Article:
We describe wireless networking systems for close proximity biological sensors, as would be encountered in artificial
skin. The sensors communicate to a "base station" that interprets the data and decodes its origin. Using a large bundle
of ultra thin metal wires from the sensors to the "base station" introduces significant technological hurdles for both the
construction and maintenance of the system. Fortunately, the Address Event Representation (AER) protocol provides an
elegant and biomorphic method for transmitting many impulses (i.e. neural spikes) down a single wire/channel.
However, AER does not communicate any sensory information within each spike, other that the address of the
origination of the spike. Therefore, each sensor must provide a number of spikes to communicate its data, typically in
the form of the inter-spike intervals or spike rate. Furthermore, complex circuitry is required to arbitrate access to the
channel when multiple sensors communicate simultaneously, which results in spike delay. This error is exacerbated as
the number of sensors per channel increases, mandating more channels and more wires.
We contend that despite the effectiveness of the wire-based AER protocol, its natural evolution will be the wireless
AER protocol. A wireless AER system: (1) does not require arbitration to handle multiple simultaneous access of the
channel, (2) uses cross-correlation delay to encode sensor data in every spike (eliminating the error due to arbitration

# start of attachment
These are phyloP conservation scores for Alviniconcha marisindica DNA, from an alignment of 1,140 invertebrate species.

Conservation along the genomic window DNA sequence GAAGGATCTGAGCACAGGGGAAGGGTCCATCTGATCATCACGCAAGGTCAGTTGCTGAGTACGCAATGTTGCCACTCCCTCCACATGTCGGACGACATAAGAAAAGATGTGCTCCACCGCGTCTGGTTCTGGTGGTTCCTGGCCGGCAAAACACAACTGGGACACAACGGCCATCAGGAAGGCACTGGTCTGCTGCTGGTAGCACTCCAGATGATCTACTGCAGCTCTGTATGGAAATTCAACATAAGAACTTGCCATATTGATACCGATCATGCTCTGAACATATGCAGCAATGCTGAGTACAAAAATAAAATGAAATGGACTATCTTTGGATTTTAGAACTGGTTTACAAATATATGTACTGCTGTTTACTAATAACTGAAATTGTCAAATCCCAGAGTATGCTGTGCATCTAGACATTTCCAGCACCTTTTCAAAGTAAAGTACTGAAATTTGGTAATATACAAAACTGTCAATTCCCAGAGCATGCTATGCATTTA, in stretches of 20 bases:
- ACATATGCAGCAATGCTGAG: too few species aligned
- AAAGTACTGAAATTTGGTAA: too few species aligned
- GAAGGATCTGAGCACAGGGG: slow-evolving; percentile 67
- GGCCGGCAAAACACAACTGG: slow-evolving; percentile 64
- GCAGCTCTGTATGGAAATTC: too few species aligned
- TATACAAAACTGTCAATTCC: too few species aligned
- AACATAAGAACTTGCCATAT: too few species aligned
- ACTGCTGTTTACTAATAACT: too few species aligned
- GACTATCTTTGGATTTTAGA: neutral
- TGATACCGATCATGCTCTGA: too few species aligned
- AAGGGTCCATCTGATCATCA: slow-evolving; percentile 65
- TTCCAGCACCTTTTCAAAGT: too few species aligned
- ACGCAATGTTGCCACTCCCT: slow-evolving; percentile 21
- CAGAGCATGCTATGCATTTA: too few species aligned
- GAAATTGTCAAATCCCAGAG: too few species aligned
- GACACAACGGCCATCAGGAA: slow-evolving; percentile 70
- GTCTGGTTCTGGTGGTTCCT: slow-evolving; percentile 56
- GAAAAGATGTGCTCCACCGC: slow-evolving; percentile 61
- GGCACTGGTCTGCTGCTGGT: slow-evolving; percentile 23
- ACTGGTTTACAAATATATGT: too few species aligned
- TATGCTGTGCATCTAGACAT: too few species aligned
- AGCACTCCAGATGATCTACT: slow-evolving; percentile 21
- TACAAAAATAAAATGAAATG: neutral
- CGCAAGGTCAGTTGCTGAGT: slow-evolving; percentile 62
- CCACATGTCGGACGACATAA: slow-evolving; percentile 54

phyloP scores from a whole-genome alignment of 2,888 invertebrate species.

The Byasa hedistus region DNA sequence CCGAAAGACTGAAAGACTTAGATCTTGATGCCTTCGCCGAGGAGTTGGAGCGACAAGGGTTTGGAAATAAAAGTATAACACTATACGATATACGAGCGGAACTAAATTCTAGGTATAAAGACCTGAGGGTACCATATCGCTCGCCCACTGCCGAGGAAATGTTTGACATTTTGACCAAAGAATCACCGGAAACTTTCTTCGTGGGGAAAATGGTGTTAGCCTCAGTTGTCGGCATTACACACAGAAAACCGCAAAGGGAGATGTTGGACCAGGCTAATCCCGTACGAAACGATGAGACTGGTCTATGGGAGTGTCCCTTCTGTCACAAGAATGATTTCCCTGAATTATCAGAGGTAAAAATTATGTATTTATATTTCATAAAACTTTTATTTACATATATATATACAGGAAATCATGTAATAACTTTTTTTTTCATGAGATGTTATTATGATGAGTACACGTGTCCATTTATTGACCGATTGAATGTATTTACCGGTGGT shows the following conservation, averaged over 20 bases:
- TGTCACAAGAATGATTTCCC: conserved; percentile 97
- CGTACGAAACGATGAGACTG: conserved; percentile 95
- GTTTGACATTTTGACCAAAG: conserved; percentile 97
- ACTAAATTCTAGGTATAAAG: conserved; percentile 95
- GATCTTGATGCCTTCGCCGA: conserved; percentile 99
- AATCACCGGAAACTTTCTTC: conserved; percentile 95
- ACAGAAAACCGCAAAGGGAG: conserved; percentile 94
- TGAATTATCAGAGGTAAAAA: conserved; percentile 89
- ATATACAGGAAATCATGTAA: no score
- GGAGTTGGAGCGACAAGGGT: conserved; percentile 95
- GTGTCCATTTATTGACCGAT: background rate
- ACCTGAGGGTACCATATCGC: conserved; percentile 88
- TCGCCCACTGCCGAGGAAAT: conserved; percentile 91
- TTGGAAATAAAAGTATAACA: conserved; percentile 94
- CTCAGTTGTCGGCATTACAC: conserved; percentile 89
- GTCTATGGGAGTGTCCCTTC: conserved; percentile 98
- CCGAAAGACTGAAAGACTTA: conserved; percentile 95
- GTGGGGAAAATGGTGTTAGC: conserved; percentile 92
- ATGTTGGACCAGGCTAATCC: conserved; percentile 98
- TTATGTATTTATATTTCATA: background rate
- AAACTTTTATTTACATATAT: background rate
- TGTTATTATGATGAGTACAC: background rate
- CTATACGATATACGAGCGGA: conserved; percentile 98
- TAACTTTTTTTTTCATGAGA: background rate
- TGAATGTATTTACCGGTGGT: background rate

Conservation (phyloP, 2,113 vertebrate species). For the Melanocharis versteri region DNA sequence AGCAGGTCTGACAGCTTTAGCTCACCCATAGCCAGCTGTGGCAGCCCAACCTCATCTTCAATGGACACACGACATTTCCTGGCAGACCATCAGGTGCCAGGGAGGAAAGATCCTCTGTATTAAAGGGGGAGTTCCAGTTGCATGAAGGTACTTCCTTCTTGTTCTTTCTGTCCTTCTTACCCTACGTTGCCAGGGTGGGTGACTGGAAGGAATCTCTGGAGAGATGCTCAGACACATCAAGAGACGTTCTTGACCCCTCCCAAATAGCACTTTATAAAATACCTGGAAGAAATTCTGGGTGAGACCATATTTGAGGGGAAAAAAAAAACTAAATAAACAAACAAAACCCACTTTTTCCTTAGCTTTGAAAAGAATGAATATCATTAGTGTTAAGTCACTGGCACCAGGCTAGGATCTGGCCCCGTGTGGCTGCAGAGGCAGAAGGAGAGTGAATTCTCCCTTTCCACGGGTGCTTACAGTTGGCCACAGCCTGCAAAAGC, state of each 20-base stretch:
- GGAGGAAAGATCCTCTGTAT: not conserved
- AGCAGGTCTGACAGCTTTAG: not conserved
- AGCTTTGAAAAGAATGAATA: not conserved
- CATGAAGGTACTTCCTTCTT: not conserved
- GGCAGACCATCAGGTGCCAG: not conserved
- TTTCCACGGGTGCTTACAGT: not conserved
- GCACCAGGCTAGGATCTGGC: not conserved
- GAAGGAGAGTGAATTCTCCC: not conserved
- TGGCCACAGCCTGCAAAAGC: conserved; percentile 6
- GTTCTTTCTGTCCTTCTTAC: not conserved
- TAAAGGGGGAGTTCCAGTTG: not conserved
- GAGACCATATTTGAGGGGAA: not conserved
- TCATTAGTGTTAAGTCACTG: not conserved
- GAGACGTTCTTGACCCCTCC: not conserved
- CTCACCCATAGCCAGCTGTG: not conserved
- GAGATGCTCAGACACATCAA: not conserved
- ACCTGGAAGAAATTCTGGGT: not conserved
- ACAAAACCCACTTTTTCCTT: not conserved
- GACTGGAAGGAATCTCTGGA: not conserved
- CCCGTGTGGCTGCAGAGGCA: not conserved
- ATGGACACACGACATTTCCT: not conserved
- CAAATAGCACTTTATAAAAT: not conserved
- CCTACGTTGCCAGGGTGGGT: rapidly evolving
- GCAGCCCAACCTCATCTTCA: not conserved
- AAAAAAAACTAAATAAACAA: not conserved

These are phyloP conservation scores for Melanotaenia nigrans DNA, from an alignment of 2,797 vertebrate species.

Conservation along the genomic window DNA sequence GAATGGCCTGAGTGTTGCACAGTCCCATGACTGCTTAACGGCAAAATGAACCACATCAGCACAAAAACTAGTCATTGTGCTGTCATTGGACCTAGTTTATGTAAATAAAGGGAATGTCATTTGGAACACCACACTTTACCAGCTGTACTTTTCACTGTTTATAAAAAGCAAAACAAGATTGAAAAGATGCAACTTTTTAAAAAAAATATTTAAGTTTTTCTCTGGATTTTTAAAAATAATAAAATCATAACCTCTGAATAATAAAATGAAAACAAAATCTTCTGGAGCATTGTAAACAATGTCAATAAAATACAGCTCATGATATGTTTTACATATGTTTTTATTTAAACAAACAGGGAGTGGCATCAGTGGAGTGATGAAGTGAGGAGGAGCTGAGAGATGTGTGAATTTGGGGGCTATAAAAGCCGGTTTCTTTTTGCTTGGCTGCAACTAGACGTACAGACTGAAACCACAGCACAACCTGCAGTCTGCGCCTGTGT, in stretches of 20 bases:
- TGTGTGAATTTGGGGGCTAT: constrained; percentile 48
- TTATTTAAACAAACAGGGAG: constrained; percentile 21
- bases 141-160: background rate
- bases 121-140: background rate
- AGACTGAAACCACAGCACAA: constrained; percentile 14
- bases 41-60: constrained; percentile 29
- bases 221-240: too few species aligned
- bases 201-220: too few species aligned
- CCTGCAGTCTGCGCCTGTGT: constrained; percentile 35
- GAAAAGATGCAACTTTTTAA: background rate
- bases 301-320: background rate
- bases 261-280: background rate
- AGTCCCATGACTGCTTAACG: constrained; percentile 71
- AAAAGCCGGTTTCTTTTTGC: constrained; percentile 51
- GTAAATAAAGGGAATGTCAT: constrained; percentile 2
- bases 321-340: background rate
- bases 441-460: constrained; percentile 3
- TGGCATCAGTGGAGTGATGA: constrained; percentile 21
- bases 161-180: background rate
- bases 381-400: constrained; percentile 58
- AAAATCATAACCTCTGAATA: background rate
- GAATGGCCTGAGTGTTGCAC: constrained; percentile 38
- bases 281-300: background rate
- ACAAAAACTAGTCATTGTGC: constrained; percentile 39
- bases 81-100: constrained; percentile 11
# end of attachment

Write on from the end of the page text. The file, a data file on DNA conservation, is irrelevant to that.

delay), and (3) can be reorganized and expanded with little consequence to the network. The system uses spread
spectrum communications principles, implemented with a low-power integrate-and-fire neurons. This paper discusses
the design, operation and capabilities of such a system. We show that integrate-and-fire neurons can be used to both
decode the origination of each spike and extract the data contained within in. We also show that there are many
technical obstacles to overcome before this version of wireless AER can be practical.
The bones of the middle ear are the smallest bones in the body and are among the most complicated functionally. They are located within the temporal bone - rendering them difficult to access and study. An accurate 3D model can offer an excellent illustration of the complex spatial relationships between the ossicles and the nerves and muscles with which they intertwine. The overall objective was to create an educational module for learning the anatomy of the outer, middle and inner ear from MRI data. Such a teaching tool will provide surgeons, radiologists and audiologists with a detailed self-guided tour of ear anatomy. MRI images of the auditory canal were acquired using a 9 Tesla MR scanner. The acquired images were reformatted along obliquely oriented axes to obtain the desired orientation relative to anatomical planes. An automated segmentation algorithm was applied to the MRI data to separate the cochlea, auditory nerve and semi-circular canals in the inner ear. Semi-automated segmentation was used to separate the middle ear bones. This was necessary in order to detach the malleus from the incus and the tympanic membrane from the malleus, as the boundaries between these structures were not sufficiently distinct in the data. Each structure became an independent object to facilitate its interactive manipulation. Different angles of view of the 3D structures were rendered illustrating the anatomic pathway starting at the tympanic membrane, through the middle ear bones, to the semi-circular canals, cochlea and auditory nerve in the inner ear.